Angels and Demons by Dan Brown – A Book Review

Soon I’m going to be taking part in a book study on The Da Vinci Code.  I’ve really had no interest in that particular book other than to see what all the fanfare was about.  So, I figured that if I’m going to do it, I’m going to do it right.  I picked up the precursor to The Da Vinci Code, called Angels and Demons.

Angels and Demons is certainly fast paced.  If you are looking for a thrilling page-turner, this book is for you.  However, if you’re looking for some deep characterization, might I suggest (insert here)?  Yes, that was sarcasm.  It’s not that I didn’t like the book, because I did.  I just didn’t care about the book, and for me, that is a fundamental difference.  I read it simply to see what happened next, not because I really felt a personal investment for the characters within the story.  In other words, this is what’s called a plot-driven novel.  The characters are there to drive the plot forward.

There were really interesting twists and turns.  There were very cool exotic locations.  There were fascinating scientific and theological lectures.  And the suspense was executed rather masterfully. 

On the other hand, I have absolutely no idea what to believe in this book.  Most of it takes place within the most secret portions of Vatican City.  So, as you can imagine, certainly liberties had to have been taken.  Moreover, Dan Brown gives us a pseudo-history lesson on historical figures that may or may not be true!  I have no idea if Galileo founded a secret society of scientists!  I have no idea if there exists a super-science organization located in Europe!  I have no idea if the Catholic Church is guilty of half of what he writes they are.  Yes, I know the book is fiction, but c’mon, when the guy tells you its all fact before you start reading, it messes with your head!  Curse you, Dan Brown!  I didn’t mean that. 

All in all, this book was fun to read.  I don’t know if I learned anything from it from a moral, creative, or intellectual standpoint, but I did enjoy it.  I’m hoping that The Da Vinci Code is a bit more reliable.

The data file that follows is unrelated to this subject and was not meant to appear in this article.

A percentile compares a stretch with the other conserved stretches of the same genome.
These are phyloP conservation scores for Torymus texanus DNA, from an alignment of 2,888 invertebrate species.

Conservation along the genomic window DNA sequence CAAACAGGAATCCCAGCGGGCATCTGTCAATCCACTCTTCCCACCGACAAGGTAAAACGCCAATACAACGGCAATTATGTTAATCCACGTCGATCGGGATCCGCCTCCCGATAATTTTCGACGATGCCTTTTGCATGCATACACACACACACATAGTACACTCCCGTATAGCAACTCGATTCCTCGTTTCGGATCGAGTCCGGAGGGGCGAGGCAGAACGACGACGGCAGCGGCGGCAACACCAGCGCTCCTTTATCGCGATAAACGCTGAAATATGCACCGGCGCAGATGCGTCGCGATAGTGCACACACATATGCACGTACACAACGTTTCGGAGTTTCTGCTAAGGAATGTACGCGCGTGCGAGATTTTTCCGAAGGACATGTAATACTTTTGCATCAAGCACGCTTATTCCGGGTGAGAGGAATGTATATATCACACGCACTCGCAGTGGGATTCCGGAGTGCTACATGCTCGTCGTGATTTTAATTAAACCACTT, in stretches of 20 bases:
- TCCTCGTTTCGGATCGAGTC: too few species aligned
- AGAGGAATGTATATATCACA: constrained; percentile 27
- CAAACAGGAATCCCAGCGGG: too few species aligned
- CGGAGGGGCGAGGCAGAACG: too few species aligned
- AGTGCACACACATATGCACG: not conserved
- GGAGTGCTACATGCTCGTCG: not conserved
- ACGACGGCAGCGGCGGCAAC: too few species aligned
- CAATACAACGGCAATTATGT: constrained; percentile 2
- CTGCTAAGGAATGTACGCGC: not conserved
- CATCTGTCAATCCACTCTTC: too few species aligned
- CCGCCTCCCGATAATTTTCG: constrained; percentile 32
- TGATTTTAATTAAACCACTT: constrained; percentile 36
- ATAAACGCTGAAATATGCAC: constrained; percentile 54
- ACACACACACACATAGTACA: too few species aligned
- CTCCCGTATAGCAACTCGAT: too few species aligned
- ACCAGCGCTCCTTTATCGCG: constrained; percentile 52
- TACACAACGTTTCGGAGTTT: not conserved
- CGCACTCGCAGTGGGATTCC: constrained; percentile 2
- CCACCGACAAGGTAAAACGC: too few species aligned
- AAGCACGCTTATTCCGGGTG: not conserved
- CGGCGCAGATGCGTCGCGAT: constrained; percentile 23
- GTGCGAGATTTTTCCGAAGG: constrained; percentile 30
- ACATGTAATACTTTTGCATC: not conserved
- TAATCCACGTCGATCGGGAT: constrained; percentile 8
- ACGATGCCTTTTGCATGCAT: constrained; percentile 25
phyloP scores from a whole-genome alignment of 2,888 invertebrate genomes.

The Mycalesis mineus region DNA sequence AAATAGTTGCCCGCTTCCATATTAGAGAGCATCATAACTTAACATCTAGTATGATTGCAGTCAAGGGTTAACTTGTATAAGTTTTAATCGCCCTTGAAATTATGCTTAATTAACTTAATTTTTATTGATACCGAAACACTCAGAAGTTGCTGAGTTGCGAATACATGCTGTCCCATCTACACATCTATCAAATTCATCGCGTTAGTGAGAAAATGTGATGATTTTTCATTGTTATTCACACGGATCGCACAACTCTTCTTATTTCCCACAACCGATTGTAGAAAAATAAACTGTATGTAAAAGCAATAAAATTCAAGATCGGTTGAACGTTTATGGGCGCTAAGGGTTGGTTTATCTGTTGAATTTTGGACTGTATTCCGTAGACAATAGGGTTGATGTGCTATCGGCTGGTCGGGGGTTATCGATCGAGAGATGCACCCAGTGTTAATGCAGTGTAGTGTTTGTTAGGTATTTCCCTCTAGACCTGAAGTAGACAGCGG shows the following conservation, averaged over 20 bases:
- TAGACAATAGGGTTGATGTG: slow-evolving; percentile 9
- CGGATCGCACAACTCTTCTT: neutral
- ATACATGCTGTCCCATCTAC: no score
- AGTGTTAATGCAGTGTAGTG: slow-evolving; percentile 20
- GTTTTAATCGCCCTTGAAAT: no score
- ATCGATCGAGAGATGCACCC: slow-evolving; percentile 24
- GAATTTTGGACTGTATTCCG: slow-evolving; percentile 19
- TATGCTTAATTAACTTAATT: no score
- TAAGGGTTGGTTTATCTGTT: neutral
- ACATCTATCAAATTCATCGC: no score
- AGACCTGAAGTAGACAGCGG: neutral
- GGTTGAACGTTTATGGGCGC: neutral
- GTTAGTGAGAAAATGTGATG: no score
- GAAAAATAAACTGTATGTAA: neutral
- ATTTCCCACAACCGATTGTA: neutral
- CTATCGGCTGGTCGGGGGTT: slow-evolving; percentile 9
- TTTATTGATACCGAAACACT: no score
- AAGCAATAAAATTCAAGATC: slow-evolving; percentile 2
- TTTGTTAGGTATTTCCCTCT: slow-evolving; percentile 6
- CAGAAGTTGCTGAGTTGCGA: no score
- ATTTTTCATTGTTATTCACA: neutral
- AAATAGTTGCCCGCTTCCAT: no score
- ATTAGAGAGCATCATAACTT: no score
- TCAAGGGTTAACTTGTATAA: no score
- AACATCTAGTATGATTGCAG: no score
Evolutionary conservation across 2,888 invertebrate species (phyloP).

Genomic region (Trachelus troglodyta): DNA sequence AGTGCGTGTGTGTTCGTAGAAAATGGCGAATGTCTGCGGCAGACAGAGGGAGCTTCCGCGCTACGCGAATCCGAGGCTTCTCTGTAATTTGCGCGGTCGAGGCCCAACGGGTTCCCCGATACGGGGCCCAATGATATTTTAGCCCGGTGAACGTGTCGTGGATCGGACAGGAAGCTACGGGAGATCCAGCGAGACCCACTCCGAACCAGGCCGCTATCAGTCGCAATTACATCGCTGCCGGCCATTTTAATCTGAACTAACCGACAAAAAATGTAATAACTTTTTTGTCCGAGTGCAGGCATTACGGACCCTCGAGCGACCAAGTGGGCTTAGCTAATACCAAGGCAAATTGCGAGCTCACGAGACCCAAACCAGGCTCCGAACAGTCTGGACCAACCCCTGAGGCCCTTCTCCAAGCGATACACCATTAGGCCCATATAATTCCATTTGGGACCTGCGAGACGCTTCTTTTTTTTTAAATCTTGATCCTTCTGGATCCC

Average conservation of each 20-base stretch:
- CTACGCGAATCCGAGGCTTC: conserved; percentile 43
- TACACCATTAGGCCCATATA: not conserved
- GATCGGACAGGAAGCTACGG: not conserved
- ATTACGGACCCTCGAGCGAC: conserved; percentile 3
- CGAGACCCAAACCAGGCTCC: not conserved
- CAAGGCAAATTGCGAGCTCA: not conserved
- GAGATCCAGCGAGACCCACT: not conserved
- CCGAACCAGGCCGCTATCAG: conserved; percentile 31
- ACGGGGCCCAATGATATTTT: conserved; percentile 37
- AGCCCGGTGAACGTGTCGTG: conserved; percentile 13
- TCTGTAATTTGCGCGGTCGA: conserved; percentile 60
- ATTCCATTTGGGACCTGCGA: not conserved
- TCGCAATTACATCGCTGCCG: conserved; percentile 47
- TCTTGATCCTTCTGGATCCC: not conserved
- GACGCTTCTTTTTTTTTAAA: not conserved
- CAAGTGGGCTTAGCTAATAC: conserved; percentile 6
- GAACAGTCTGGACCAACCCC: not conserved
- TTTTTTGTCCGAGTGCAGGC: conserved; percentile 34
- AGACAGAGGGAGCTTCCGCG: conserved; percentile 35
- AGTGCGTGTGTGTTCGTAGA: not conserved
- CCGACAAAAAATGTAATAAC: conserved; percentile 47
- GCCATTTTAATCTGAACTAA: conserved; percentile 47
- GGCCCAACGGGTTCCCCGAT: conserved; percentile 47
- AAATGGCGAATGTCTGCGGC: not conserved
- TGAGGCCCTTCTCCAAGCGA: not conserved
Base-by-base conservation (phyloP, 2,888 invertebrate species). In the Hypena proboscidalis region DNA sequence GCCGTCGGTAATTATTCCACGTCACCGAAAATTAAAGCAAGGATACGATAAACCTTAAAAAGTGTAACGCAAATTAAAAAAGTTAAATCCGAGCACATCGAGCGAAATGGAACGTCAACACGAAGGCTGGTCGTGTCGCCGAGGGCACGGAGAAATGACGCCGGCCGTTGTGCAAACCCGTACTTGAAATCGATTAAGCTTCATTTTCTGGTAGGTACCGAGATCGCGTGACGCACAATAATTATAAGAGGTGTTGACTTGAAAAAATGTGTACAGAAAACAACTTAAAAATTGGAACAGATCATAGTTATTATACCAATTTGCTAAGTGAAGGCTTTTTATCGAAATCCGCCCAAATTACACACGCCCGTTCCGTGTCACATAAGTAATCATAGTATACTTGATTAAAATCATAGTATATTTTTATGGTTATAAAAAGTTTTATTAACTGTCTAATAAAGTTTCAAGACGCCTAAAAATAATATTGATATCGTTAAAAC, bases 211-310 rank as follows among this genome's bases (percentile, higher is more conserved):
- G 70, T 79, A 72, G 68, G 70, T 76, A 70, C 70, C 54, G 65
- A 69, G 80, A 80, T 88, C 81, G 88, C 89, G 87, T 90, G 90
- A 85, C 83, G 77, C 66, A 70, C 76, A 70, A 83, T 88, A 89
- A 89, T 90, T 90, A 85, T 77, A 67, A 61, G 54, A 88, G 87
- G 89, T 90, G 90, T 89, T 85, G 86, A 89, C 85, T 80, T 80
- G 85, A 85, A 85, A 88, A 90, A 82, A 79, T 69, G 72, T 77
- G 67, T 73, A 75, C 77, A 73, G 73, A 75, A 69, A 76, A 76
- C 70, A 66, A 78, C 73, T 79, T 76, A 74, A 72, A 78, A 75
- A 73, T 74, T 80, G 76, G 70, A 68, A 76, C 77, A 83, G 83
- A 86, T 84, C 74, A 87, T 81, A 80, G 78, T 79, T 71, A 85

The Da Vinci Code by Dan Brown – A Book Review

I’ve got to give it to Dan Brown, he’s discovered a formula that has taken America by storm. I think he happened across it with Angels and Demons. Take a gigantically important figure and make him/her the focus of the novel. Then, couple that with using as many facts as can be possibly found. Finally, use those facts to breed fiction that is logical, plausible, and wildly controversial.

Boom. You’ve got a hit.

I liked The Da Vinci Code, just like I enjoyed Angels and Demons. The book uses real locations and artistic works that engage the reader’s interest and imagination. It has a neck-breaking pace, and each chapter ends on a cliffhanger that demands you continue reading. If you’re reading for pure enjoyment, this book is just the prescription.

However, what I find troubling is due to no fault of the book itself. You see, many people out there are saying that this book had shaken their religious foundation to the core. Shame on those people. Again, The Da Vinci Code takes a wildly popular figure in the world, takes a great deal of fact, throws in quite a bit of fiction, and a hit was born. Sadly, it seems that a great deal of people are having trouble distinguishing between fact and fiction. My strongest advice to those people would be: go do some research. Find the answers you’re seeking by putting in some time and effort. Otherwise, accept this book for the genre it belongs to-fiction.

I can understand people getting up in arms over what’s being said in the book, because we’re all threatened when challenged. I’ll leave it up to you and your research to determine if Dan Brown was challenging anyone in particular, or if he was just trying to write a book that would be a guaranteed hit. What I don’t understand is people reading a work of fiction and saying that it’s completely changed their religious perspective.

So, all in all, if you’re looking for an entertaining read, pick this book up. If you’re looking for facts about religion and/or history, pick up something found in the non-fiction shelves of your local bookstore or library.